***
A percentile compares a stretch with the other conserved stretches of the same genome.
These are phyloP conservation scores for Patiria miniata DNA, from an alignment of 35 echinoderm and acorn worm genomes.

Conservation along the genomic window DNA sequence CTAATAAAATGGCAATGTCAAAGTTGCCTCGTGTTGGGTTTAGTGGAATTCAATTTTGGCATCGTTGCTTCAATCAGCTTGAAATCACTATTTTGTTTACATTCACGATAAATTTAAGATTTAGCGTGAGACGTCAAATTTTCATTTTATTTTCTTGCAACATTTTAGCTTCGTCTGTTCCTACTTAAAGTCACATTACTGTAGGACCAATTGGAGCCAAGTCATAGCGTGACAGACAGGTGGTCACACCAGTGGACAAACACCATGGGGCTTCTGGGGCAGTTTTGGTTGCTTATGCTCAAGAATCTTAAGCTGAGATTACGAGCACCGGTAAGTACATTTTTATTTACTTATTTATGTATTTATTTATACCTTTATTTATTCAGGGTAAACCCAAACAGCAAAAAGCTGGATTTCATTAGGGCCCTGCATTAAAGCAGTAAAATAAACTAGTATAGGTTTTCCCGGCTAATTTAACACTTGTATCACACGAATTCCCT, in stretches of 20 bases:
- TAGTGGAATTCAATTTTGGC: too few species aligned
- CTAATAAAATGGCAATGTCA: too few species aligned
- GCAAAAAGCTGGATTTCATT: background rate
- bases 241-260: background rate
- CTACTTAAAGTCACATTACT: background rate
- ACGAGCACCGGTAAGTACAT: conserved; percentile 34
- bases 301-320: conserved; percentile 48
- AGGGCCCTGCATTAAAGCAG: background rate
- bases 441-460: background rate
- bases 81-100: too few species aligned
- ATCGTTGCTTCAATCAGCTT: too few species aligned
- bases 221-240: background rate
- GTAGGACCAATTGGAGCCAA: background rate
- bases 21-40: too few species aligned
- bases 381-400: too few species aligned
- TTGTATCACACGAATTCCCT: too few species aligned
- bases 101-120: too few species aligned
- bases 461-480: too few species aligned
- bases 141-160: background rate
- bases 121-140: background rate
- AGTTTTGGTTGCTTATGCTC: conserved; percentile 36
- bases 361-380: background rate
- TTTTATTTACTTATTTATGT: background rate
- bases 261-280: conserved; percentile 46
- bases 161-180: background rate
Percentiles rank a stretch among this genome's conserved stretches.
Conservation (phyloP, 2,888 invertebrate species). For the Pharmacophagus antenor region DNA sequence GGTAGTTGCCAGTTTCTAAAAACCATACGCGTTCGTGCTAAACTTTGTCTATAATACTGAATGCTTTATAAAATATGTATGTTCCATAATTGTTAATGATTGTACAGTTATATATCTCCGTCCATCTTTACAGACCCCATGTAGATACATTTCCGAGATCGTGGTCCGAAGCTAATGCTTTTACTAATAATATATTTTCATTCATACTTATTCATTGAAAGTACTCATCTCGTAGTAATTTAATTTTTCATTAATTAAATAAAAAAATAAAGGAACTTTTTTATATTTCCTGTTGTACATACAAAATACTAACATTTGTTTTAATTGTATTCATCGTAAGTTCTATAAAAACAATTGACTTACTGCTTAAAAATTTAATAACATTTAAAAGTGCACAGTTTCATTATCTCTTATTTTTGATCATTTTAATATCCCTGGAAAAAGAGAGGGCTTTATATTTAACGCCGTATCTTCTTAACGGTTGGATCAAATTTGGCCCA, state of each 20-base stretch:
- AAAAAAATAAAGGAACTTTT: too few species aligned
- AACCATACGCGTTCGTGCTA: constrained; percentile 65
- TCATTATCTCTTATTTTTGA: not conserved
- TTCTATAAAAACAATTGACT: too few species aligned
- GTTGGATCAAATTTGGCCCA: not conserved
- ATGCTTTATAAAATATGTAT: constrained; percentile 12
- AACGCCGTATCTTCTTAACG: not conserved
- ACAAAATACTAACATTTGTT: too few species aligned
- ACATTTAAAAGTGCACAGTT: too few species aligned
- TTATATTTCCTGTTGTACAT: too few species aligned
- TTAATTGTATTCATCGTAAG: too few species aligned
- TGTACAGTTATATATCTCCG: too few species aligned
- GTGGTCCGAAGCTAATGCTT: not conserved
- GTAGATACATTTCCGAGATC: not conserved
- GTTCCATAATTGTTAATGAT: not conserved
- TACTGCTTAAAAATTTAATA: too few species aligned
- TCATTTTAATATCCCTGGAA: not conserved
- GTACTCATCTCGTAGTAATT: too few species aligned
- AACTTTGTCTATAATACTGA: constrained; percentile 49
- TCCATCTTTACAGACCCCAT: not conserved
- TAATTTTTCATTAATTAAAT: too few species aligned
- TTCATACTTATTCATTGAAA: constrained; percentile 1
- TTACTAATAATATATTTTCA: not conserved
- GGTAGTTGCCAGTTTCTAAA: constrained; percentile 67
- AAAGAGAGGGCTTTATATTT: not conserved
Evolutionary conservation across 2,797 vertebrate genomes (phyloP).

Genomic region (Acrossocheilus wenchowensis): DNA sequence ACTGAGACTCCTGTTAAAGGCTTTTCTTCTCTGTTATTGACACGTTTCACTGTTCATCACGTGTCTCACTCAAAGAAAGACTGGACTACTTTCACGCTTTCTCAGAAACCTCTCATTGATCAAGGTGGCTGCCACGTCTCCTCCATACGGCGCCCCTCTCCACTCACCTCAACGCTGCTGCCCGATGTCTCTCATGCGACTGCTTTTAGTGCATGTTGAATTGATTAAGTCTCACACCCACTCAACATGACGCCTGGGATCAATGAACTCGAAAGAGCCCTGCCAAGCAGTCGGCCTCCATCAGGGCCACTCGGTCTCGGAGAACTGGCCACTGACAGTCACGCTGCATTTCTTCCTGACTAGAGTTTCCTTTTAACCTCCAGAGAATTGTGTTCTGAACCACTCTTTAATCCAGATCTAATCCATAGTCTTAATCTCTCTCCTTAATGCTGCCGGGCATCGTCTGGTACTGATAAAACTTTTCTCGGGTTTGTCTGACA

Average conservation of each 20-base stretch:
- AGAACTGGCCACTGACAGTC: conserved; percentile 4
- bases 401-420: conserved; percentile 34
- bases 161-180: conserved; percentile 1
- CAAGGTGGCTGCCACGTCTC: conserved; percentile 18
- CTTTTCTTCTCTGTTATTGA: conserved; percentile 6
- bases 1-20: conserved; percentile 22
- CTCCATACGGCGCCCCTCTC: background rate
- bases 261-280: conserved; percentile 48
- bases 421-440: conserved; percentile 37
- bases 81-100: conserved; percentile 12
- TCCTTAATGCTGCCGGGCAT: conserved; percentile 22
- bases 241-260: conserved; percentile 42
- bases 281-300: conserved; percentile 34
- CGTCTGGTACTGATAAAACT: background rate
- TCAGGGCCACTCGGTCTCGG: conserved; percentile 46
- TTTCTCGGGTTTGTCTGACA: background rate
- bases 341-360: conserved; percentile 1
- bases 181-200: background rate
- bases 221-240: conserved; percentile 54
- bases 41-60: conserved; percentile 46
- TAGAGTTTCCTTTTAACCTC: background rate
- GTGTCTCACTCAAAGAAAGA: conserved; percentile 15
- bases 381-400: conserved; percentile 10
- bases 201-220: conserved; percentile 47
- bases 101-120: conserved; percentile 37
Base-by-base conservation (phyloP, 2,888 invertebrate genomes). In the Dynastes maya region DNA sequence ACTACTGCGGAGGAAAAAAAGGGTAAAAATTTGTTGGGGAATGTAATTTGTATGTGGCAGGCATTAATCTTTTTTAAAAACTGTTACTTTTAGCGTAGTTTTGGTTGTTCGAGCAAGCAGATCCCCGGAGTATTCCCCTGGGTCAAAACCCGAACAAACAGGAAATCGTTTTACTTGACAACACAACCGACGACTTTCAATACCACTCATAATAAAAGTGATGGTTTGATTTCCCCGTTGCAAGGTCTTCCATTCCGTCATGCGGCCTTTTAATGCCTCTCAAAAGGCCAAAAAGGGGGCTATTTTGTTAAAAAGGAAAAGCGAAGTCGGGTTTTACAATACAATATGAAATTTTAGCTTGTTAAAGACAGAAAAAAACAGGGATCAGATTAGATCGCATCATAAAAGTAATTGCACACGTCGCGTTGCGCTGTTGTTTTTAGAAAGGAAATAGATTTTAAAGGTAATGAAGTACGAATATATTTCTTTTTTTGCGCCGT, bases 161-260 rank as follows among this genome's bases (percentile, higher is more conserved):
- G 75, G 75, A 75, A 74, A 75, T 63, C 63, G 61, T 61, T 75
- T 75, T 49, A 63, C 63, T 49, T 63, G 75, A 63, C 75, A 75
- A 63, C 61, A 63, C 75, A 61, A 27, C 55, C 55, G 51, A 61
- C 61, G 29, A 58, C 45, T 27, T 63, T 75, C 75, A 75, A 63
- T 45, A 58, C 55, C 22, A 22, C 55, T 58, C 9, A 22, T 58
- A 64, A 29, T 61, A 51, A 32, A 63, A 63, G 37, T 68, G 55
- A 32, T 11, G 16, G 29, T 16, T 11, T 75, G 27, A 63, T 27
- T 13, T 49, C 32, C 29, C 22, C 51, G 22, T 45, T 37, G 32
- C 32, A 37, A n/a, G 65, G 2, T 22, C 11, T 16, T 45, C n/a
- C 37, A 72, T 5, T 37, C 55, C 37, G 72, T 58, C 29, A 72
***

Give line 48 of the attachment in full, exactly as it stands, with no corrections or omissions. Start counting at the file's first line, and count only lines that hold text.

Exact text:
- GTACTCATCTCGTAGTAATT: too few species aligned